Sexual violence is a pervasive universal problem. It is a widespread and serious problem in Egypt: the country has the second-highest figures in the world after Afghanistan. According to a 2013 United Nations study, “virtually all Egyptian women have been victims of sexual harassment,” with 99.3 percent of the women surveyed in the study having been sexually harassed.
Although Egypt has had its “Me Too” moments, its effects have been transient. I have been verbally and sexually harassed in the streets, at home, and at work in Cairo, and I am enraged by the prevalence and normalisation of the problem, and this has led me to create this work. In this project I am protesting in solidarity with other women against sexual violence. One of the underlying problems that prevent women from speaking up and reporting assault is victim blaming and shaming. This response can cause ongoing and deep-rooted trauma. I want to spotlight the issue and fight the stigma around reporting assault. I think we need to ask ourselves whether well-meaning men are part of the problem. Do they contribute to it, or can they be counted on as allies in this struggle against sexual violence?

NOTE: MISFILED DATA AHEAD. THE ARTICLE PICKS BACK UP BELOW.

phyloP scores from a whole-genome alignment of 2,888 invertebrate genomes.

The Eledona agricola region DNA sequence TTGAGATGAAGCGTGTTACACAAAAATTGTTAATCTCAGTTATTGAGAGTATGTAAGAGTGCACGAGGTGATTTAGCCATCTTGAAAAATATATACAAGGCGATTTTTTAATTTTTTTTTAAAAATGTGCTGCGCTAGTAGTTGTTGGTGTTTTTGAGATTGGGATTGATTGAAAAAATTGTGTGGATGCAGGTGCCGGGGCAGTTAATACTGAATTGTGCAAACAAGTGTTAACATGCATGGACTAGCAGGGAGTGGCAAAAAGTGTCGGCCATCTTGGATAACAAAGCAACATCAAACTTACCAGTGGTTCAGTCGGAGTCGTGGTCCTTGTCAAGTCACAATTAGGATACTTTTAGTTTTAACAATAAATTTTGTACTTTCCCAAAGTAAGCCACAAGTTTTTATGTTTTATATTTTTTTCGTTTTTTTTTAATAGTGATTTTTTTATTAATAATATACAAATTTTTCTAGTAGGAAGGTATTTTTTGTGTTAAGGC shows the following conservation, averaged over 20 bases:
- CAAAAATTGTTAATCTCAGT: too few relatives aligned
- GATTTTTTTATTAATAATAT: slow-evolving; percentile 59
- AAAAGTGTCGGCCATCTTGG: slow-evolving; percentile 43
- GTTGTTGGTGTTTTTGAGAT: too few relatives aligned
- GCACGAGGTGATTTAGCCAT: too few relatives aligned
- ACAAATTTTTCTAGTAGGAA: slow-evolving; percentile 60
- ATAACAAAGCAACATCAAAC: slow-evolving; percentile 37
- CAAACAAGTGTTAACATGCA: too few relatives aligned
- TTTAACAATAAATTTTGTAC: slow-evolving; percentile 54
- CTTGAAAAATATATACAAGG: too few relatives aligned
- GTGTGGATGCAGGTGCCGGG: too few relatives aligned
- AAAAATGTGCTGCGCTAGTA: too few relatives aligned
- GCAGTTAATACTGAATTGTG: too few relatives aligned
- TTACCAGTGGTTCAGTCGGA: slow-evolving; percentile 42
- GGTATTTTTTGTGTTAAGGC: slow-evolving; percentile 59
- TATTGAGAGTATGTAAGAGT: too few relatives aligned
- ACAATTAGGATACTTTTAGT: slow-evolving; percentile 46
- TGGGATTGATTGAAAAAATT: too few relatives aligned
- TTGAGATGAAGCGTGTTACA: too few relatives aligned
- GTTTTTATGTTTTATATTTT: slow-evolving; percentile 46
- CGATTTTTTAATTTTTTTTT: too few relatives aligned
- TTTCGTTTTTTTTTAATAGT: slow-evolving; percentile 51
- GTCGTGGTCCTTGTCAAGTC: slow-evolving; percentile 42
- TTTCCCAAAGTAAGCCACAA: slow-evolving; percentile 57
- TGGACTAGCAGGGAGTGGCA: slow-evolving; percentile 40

This chapter of the project centers around Egyptian women’s stories of sexual violence in different public and private spaces in Cairo. The project is collaborative. I met the participants after doing a call out on Instagram. In this chapter, I am layering the environmental portraits I made with the participants with their hand written text, and gold masking to protect their identities as per their request. The construction of the images reflects the shared journey and the evolution of my relationship with them, and with myself regarding the issue. It’s a build up of the narrative, and the dialogue between image and text was essential to navigate such a traumatic endemic issue.